This can vary from one person to another and may depend on how long it has to recover from surgery. You need to be recovered from the operation before attempting to drive, which may take 4-6 weeks. You need to be able to move easily, be pain-free, and carry out an emergency stop.

Your Surgeon may advise when he feels it is appropriate for you to return to driving. If you have had keyhole surgery, you may be able to drive sooner. It is always a good idea to let your insurance company know that you have had abdominal surgery. Having a stoma does not stop you from driving. It would be best to wear your seatbelt at all times. There is no seatbelt exemption for people with stomas.

Travelling by sea

  • Travelling by sea means you should not have as many problems as other forms of travel. Ships are more spacious and have more accessible facilities.
  • Make sure you know where the toilets are located so that you can get to them quickly if you need to. They may be on a different deck in some instances.
  • If you are travelling on a cruise ship, make sure you know where the medical room is and how to contact the on-board GP in case of medical emergencies.
  • Cruise ships usually have medical and nursing staff on board, but they will not carry stoma equipment, so you will need to take extra supplies with you for use in emergencies and if you plan on swimming or spending long periods in the water.
  • Eat and drink normally before and during travel.
  • Hand gel is usually available around ferries and cruise ships, especially in restaurants.
  • Ensure you follow everyday hand hygiene guidance.

RADAR keys

RADAR operates a key scheme to enable access to disabled toilets throughout the UK. You can obtain a RADAR key by calling 0800 378 846 or ask our Customer Service team for more information.

Stoma travel certificate

Fittleworth produces a handy pocket-sized stoma travel certificate, sometimes known as a stoma passport, which explains, in various languages, what your ostomy appliances and medications are for and why you are carrying them.

This can help to avoid awkward questions at customs checkpoints. It also ensures that any form of examination takes place in complete privacy. These are available free of charge to customers, simply request one from our Customer Service team or register as a new patient.

Can I get travel insurance if I have a stoma bag?

You can get travel insurance if you have a stoma, but it may be more expensive than you have previously paid. Only attempt to travel with insurance, as it can be costly if you need medical help abroad without it.

When buying travel insurance, it’s crucial to reveal any pre-existing medical conditions, recent surgeries, and ongoing treatments. This step is vital as it guarantees that your policy will adequately cover your specific medical needs. Remember to compare prices, as they can vary. Associations like Colostomy UK, The Ileostomy Association, and the Urostomy Association may be able to offer advice on companies offering more competitive rates.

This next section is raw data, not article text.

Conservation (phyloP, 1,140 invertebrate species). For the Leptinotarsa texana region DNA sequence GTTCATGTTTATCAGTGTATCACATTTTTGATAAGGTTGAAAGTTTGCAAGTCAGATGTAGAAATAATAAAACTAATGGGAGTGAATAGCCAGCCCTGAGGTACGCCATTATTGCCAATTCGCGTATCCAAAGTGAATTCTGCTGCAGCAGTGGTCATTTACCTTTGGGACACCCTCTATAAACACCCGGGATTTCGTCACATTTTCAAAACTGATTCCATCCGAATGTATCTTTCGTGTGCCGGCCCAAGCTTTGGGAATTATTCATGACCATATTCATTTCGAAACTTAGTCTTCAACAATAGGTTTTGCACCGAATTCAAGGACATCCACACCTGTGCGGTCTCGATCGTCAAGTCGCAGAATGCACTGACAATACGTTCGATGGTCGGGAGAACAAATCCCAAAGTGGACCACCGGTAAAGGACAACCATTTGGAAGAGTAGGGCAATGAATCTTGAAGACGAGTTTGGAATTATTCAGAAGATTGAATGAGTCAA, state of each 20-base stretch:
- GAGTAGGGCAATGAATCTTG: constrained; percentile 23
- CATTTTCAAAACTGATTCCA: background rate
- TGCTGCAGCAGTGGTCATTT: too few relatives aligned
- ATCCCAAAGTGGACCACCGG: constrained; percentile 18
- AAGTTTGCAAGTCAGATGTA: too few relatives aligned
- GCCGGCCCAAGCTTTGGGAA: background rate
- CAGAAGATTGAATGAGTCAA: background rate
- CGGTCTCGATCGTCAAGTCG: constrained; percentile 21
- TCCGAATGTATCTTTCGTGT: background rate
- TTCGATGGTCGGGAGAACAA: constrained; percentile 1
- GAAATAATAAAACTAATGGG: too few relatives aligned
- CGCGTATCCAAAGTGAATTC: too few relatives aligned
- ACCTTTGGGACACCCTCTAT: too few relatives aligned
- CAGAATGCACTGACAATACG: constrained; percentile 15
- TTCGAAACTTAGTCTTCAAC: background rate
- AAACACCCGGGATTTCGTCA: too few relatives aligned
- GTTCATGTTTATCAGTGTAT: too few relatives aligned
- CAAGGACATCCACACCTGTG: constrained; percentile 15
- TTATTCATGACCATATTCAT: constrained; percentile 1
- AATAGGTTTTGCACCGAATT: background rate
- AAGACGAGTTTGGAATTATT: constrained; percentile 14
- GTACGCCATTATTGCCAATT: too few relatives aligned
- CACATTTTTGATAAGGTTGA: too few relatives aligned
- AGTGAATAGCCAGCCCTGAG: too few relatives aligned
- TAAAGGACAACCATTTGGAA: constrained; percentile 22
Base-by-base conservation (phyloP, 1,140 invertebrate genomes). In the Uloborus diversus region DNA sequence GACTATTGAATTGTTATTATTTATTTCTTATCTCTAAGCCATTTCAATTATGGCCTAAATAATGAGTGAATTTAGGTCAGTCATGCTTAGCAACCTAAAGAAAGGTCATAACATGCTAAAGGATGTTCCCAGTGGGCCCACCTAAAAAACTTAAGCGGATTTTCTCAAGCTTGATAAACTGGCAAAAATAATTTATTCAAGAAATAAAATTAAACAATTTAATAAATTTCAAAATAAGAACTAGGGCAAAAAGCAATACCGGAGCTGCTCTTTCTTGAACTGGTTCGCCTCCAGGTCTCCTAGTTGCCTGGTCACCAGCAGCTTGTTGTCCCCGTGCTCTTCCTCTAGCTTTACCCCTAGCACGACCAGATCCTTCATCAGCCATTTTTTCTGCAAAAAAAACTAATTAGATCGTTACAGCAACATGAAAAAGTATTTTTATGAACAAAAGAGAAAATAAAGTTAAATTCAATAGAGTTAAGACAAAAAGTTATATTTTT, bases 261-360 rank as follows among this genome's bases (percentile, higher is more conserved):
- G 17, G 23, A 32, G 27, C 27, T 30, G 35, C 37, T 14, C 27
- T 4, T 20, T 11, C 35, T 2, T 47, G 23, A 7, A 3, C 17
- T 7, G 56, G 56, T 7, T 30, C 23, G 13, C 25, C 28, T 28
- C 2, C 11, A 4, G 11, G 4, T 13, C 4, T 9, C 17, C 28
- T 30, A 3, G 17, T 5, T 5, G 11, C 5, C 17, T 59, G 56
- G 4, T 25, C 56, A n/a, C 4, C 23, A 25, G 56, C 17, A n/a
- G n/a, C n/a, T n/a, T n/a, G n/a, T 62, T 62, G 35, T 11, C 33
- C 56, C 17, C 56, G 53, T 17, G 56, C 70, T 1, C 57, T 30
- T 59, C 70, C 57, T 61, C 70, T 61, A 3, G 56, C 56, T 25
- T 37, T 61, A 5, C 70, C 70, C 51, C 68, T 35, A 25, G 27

Free emergency medical treatment abroad

If you are travelling within the EU there are reciprocal agreements which entitle you to free emergency treatment while abroad. To claim this you can apply for a European Health Insurance Card (EHIC), which replaced the E111 form.

This card entitles the holder to state-provided medical treatment. To find out more and to register for a card, call 0845 606 2030 or visit www.ehic.org.uk. You may also be able to receive free or subsidised healthcare if you are travelling outside the EU provided that the country in question has a reciprocal healthcare agreement with the UK.

There are many countries which offer this including Australia, Barbados and New Zealand. The rules vary from country to country, and you will need to provide proof of your status as a UK resident such as your passport or driving licence. For a full list of countries and the different rules for each, visit www.nhs.gov.uk/healthcareabroad.

Where can I get emergency stoma bags?

It is always best to be prepared and ensure you order your bags in good time and the correct quantities if you are going on holiday. You can request an extra month’s supply so that you have enough to take with you and have some for your return.

Take extra supplies so you have plenty if you have problems with the bags sticking in hot weather. You may be able to obtain emergency supplies from a local hospital or chemist; they may be different from the products you are using, but they may be similar.

Fittleworth has a service called World Assist Alliance. This service assists people abroad with emergency supplies of stoma bags and catheters in certain countries. This service does not send supplies to your destination before your arrival, nor does it send an emergency supply from the UK to your stay. The emergency products are obtained from a supplier in the country you are staying in. These products may not be the same, but they will be similar to what you use.


Fittleworth is an exclusive UK member of the World Assist alliance: a service that assists people whilst abroad with emergency supplies of stoma bags and catheters in certain countries.

This service does not send supplies to your destination ahead of your arrival, nor does it send an emergency supply from the UK to where you are staying. Emergency products are obtained from a supplier within the country you are staying in, and these products may not be the same but similar to those you are using.

How World Assist Alliance Works

Simply call your normal Fittleworth contact number with your details and we will do the rest.

Terms and Conditions apply, please see our leaflet for full information, or contact our World Assist Alliance Customer Services team on 01903 731244.